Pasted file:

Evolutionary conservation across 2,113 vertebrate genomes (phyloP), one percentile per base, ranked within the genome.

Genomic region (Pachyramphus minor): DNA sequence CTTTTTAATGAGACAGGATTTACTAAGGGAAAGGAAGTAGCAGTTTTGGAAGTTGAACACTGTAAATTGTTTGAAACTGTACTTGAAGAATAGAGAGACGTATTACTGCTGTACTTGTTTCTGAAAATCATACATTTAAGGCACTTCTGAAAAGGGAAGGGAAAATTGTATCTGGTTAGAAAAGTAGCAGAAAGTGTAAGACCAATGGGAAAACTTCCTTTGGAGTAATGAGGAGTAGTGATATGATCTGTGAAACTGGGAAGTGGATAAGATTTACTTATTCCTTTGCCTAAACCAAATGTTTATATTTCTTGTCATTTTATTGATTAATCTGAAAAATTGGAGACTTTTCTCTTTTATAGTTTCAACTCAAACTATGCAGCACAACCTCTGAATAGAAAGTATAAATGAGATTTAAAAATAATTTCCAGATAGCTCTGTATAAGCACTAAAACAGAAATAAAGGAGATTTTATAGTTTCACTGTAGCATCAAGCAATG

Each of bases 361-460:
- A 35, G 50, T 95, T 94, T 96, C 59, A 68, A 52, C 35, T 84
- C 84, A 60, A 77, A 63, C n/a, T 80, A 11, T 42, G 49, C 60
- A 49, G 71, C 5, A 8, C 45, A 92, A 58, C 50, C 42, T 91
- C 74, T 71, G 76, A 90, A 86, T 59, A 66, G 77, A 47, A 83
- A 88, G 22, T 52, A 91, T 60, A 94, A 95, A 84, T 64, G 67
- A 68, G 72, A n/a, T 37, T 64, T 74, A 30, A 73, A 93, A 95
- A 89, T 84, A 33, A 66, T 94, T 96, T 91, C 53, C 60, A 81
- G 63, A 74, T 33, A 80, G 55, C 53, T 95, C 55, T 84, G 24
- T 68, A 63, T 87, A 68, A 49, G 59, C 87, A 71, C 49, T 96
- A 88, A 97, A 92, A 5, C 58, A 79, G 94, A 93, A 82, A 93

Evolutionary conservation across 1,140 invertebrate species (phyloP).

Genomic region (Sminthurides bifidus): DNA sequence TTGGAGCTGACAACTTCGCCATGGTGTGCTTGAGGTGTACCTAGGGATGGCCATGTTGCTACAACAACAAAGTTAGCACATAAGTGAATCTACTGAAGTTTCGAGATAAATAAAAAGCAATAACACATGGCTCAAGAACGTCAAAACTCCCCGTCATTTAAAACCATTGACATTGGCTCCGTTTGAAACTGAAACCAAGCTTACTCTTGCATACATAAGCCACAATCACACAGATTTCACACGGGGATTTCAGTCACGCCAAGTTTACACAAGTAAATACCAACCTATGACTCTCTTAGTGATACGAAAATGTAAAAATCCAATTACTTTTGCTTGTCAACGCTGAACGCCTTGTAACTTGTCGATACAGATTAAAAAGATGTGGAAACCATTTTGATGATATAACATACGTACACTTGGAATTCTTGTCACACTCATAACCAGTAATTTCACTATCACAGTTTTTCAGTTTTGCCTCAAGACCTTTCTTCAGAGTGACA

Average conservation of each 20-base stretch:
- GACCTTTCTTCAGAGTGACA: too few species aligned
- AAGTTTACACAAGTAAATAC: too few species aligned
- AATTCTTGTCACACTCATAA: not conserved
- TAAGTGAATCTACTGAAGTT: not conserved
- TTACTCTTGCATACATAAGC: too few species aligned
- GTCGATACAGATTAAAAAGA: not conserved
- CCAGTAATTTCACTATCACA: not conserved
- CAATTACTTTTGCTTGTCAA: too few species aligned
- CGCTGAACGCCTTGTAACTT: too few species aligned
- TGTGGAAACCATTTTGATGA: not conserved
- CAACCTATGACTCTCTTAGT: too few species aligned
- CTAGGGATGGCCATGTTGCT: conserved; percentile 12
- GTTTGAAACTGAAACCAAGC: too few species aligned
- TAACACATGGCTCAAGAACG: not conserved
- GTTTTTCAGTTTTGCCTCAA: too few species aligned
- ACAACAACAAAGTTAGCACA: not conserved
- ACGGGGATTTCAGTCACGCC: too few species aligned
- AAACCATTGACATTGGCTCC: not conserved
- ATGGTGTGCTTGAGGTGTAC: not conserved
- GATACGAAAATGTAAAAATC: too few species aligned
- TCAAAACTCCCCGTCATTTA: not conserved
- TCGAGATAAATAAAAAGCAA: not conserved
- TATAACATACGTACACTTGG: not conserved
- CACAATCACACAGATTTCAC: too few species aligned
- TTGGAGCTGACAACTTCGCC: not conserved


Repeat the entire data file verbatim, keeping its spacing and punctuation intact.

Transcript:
Evolutionary conservation across 2,113 vertebrate genomes (phyloP), one percentile per base, ranked within the genome.

Genomic region (Pachyramphus minor): DNA sequence CTTTTTAATGAGACAGGATTTACTAAGGGAAAGGAAGTAGCAGTTTTGGAAGTTGAACACTGTAAATTGTTTGAAACTGTACTTGAAGAATAGAGAGACGTATTACTGCTGTACTTGTTTCTGAAAATCATACATTTAAGGCACTTCTGAAAAGGGAAGGGAAAATTGTATCTGGTTAGAAAAGTAGCAGAAAGTGTAAGACCAATGGGAAAACTTCCTTTGGAGTAATGAGGAGTAGTGATATGATCTGTGAAACTGGGAAGTGGATAAGATTTACTTATTCCTTTGCCTAAACCAAATGTTTATATTTCTTGTCATTTTATTGATTAATCTGAAAAATTGGAGACTTTTCTCTTTTATAGTTTCAACTCAAACTATGCAGCACAACCTCTGAATAGAAAGTATAAATGAGATTTAAAAATAATTTCCAGATAGCTCTGTATAAGCACTAAAACAGAAATAAAGGAGATTTTATAGTTTCACTGTAGCATCAAGCAATG

Each of bases 361-460:
- A 35, G 50, T 95, T 94, T 96, C 59, A 68, A 52, C 35, T 84
- C 84, A 60, A 77, A 63, C n/a, T 80, A 11, T 42, G 49, C 60
- A 49, G 71, C 5, A 8, C 45, A 92, A 58, C 50, C 42, T 91
- C 74, T 71, G 76, A 90, A 86, T 59, A 66, G 77, A 47, A 83
- A 88, G 22, T 52, A 91, T 60, A 94, A 95, A 84, T 64, G 67
- A 68, G 72, A n/a, T 37, T 64, T 74, A 30, A 73, A 93, A 95
- A 89, T 84, A 33, A 66, T 94, T 96, T 91, C 53, C 60, A 81
- G 63, A 74, T 33, A 80, G 55, C 53, T 95, C 55, T 84, G 24
- T 68, A 63, T 87, A 68, A 49, G 59, C 87, A 71, C 49, T 96
- A 88, A 97, A 92, A 5, C 58, A 79, G 94, A 93, A 82, A 93

Evolutionary conservation across 1,140 invertebrate species (phyloP).

Genomic region (Sminthurides bifidus): DNA sequence TTGGAGCTGACAACTTCGCCATGGTGTGCTTGAGGTGTACCTAGGGATGGCCATGTTGCTACAACAACAAAGTTAGCACATAAGTGAATCTACTGAAGTTTCGAGATAAATAAAAAGCAATAACACATGGCTCAAGAACGTCAAAACTCCCCGTCATTTAAAACCATTGACATTGGCTCCGTTTGAAACTGAAACCAAGCTTACTCTTGCATACATAAGCCACAATCACACAGATTTCACACGGGGATTTCAGTCACGCCAAGTTTACACAAGTAAATACCAACCTATGACTCTCTTAGTGATACGAAAATGTAAAAATCCAATTACTTTTGCTTGTCAACGCTGAACGCCTTGTAACTTGTCGATACAGATTAAAAAGATGTGGAAACCATTTTGATGATATAACATACGTACACTTGGAATTCTTGTCACACTCATAACCAGTAATTTCACTATCACAGTTTTTCAGTTTTGCCTCAAGACCTTTCTTCAGAGTGACA

Average conservation of each 20-base stretch:
- GACCTTTCTTCAGAGTGACA: too few species aligned
- AAGTTTACACAAGTAAATAC: too few species aligned
- AATTCTTGTCACACTCATAA: not conserved
- TAAGTGAATCTACTGAAGTT: not conserved
- TTACTCTTGCATACATAAGC: too few species aligned
- GTCGATACAGATTAAAAAGA: not conserved
- CCAGTAATTTCACTATCACA: not conserved
- CAATTACTTTTGCTTGTCAA: too few species aligned
- CGCTGAACGCCTTGTAACTT: too few species aligned
- TGTGGAAACCATTTTGATGA: not conserved
- CAACCTATGACTCTCTTAGT: too few species aligned
- CTAGGGATGGCCATGTTGCT: conserved; percentile 12
- GTTTGAAACTGAAACCAAGC: too few species aligned
- TAACACATGGCTCAAGAACG: not conserved
- GTTTTTCAGTTTTGCCTCAA: too few species aligned
- ACAACAACAAAGTTAGCACA: not conserved
- ACGGGGATTTCAGTCACGCC: too few species aligned
- AAACCATTGACATTGGCTCC: not conserved
- ATGGTGTGCTTGAGGTGTAC: not conserved
- GATACGAAAATGTAAAAATC: too few species aligned
- TCAAAACTCCCCGTCATTTA: not conserved
- TCGAGATAAATAAAAAGCAA: not conserved
- TATAACATACGTACACTTGG: not conserved
- CACAATCACACAGATTTCAC: too few species aligned
- TTGGAGCTGACAACTTCGCC: not conserved